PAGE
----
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Published: November 12th 2015
Cabin seemed small on arrival but good storage. The boat is compact but comfortable with a nice dining room and a great Sundeck.
We have visited many villages and temples in several towns such as Kampong Cham, Kampong Trolach, Phnom Penh (3 nights docked here), Tan chau, Sa Dec and Cai Be. All have their charms except Phnom Penh. We had several excursions there but it is probably the only place I would not return to for many years. A real discrepancy between haves and have-nots and no apparent effort by the Cambodian government to improve the situation.
So far this trip our transportation methods have included: plane, buses, electric golf cart type vehicles, sampans, rickshaws, cyclos, riverboat, bicycle, kayak, tuk tuk, and some even did elephant. My favourite is tuk tuk. They go anywhere and weave in and out of traffic with abandon and only cost $4 per load no matter how many people or where you are going. One guy asked why I had picked his tuk tuk (there are usually 20 guys around trying to get your business). I replied , 'because it was so clean and red and black'. The real reason was he was
so handsome and had a great smile - I really didn't care what his tuk tuk looked like.
We have seen and heard a lot about Pol Pot and the Khmer regime. I could not bring myself to go to the killing fields and S-21. I was already having bad dreams and I would rather read more about this at home. I felt I would emotionally fall apart if I visited these 2 places. So Dan and I went to the Central Market in Phnom Penh - maze of inventory from food, clothing, kitchenware, shoes, jewellery - mind boggling. I was actually shopped out just looking - couldn't even concentrate to buy. Won't let that happen again. Then we headed straight to the famous Raffles hotel and sat in The Elephant Bar and I had the most expensive cocktail ever - $16 pisco sour - 4 sips and done. It did come with peanuts and banana chips though.
In Tan Chau we had the best excursions. We visited a farming island and a typical home on stilts there. While the guide was busy explaining about the farm and the house I was drawing in the dirt with some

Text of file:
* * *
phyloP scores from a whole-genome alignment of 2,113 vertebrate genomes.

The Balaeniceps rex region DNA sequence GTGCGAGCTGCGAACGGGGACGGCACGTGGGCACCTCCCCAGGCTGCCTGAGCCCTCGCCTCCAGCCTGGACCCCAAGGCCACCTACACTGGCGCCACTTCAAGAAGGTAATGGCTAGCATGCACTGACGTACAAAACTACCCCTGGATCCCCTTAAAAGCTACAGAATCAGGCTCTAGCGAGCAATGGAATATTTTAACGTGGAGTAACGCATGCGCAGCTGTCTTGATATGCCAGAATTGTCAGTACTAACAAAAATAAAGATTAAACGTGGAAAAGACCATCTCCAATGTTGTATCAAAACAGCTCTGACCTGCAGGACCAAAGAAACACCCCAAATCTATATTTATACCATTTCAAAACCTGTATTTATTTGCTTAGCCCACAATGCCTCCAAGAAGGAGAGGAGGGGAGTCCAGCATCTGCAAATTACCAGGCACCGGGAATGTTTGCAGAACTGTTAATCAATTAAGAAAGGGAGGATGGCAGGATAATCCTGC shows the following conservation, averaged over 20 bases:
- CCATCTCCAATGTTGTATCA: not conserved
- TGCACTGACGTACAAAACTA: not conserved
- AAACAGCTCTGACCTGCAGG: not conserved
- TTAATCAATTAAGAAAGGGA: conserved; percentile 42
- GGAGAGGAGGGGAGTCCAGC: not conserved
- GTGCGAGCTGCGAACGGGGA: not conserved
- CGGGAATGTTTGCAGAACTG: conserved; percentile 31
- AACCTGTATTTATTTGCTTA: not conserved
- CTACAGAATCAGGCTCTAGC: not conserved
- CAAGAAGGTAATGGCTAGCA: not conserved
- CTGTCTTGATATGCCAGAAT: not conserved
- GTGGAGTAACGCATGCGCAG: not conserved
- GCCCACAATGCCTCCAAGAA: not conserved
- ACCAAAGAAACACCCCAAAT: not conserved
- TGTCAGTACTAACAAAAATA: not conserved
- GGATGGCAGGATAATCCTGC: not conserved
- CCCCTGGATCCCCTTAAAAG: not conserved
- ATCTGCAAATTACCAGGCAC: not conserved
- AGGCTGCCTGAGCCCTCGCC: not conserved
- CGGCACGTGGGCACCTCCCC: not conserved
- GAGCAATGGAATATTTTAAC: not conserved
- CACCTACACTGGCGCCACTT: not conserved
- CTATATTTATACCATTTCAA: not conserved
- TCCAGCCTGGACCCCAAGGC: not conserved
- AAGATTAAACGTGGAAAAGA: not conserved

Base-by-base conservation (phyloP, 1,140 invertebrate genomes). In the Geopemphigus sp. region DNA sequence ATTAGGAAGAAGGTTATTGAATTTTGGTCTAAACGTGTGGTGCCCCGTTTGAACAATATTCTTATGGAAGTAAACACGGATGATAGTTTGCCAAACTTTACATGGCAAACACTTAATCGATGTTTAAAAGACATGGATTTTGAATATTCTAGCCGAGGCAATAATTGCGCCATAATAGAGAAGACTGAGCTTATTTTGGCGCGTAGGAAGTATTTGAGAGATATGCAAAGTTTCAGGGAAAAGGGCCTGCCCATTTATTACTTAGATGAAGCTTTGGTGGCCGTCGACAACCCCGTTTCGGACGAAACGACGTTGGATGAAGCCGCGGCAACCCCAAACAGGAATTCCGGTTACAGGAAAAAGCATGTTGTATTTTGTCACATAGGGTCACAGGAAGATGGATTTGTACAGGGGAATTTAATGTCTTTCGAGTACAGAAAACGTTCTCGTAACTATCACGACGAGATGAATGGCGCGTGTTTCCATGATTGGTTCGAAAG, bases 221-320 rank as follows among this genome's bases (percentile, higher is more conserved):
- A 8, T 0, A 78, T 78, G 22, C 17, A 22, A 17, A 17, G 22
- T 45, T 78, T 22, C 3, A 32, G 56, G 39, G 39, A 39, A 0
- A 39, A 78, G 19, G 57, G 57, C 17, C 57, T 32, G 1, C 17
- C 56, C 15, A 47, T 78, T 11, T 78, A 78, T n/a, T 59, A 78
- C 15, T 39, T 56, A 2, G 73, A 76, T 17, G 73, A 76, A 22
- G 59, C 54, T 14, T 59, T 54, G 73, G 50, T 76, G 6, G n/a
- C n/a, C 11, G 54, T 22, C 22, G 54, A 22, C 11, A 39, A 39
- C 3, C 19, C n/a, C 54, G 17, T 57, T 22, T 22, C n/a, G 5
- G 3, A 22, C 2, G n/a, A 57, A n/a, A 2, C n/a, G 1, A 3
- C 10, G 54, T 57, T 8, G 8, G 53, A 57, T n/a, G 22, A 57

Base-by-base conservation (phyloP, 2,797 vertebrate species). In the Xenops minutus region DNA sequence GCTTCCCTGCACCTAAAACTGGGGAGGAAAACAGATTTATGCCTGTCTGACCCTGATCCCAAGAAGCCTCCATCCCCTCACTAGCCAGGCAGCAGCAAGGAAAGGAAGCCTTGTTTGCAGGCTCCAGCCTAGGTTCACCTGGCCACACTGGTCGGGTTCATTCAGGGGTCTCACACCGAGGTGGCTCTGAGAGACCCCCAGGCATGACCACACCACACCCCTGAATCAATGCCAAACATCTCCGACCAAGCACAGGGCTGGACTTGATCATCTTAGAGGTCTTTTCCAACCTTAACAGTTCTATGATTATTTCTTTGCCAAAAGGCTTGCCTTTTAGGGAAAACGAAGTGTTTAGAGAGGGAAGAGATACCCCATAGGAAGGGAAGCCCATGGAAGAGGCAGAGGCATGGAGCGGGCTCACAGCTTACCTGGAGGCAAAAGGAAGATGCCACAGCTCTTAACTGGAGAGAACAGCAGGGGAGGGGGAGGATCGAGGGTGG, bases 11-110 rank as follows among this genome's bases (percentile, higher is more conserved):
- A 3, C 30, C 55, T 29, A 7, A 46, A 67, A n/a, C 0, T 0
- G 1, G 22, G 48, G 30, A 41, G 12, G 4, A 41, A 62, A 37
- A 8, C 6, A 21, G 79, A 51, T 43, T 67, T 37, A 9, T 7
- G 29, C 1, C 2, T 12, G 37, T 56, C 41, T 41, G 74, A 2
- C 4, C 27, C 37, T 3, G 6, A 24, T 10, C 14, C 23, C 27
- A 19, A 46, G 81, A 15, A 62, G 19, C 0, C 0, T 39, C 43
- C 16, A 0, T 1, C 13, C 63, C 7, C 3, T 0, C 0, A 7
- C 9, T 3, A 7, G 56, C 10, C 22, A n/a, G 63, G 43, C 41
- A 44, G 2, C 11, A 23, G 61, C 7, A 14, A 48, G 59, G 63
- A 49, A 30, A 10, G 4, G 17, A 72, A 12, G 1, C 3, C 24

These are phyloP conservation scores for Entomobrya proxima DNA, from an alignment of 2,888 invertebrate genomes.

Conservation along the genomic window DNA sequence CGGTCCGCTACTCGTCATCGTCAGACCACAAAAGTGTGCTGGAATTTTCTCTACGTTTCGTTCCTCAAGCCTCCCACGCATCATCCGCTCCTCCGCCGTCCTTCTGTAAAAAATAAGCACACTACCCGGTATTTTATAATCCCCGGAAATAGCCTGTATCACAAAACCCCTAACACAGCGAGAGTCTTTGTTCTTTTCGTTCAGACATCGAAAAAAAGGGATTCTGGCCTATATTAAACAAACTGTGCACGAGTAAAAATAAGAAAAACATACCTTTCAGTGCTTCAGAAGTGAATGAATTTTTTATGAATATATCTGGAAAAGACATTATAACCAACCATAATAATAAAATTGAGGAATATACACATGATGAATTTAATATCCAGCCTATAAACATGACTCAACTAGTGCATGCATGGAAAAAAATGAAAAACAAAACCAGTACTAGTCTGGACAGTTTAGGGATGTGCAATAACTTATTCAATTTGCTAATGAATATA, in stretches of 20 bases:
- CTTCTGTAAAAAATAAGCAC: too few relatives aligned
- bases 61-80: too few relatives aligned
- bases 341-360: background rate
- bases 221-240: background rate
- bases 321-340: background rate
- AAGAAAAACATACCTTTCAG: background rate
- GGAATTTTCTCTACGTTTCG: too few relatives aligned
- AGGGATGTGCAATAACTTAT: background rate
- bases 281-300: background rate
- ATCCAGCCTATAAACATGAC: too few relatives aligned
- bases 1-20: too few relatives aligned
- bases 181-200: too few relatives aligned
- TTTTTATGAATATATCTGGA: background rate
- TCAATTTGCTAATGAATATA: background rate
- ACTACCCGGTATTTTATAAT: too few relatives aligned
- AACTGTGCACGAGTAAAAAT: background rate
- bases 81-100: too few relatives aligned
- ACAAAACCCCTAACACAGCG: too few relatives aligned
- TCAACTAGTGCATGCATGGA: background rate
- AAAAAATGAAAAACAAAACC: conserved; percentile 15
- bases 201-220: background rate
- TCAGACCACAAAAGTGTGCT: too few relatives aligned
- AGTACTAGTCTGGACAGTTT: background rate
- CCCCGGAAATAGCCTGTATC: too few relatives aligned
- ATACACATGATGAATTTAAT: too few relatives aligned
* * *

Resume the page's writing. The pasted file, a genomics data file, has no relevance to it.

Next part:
of the kids and ended up playing hopscotch (cabet?) with about 5 of them. In that heat it was quite a challenge.
The group of people on this trip (50 of us) have been super friendly and lots of fun. No real standout characters that annoy. There have been a few odd questions asked of the guides though and here are 2 of my favourites:
1. During a briefing about the next day's activities the Muslim call to prayer could be heard from across the river. Someone asked if the guide could please turn down the music.
2. While walking past a peanut field the guide had to explain to someone that the peanuts were in the ground. Someone asked, Do they have their shells on?
Today our last excursion was to the Reunification Palace and then when he said we would next visit a temple I almost groaned out loud. But it was a Daoist temple and I found the 200 year old carvings so interesting and the use of the temple was so busy with people buying and lighting incense and 'special paper money' to burn. When I was sitting doing a sketch a
Vietnamese woman beside me was smiling and trying to point out some details I was missing in my drawing. She was happy when I was done. I have had 2 Cafe Sua da today so it may take a while to get to sleep tonight - apparently they are quite high on the caffeine scale. We have tomorrow morning to be at the pool until it is time to go to the airport at 1 pm. Tomorrow is Friday the 13th. Good day to fly right - well we get to do Friday the 13th twice because we cross the International Date Line on the way home.
It will be good to see the grandkids again and it will be good to see Viet Nam again sometime in the future.
Next trip - New York in December!
Tot: 0.595s; Tpl: 0.018s; cc: 10; qc: 50; dbt: 0.0135s; 1; m:saturn w:www (220.127.116.11); sld: 1;
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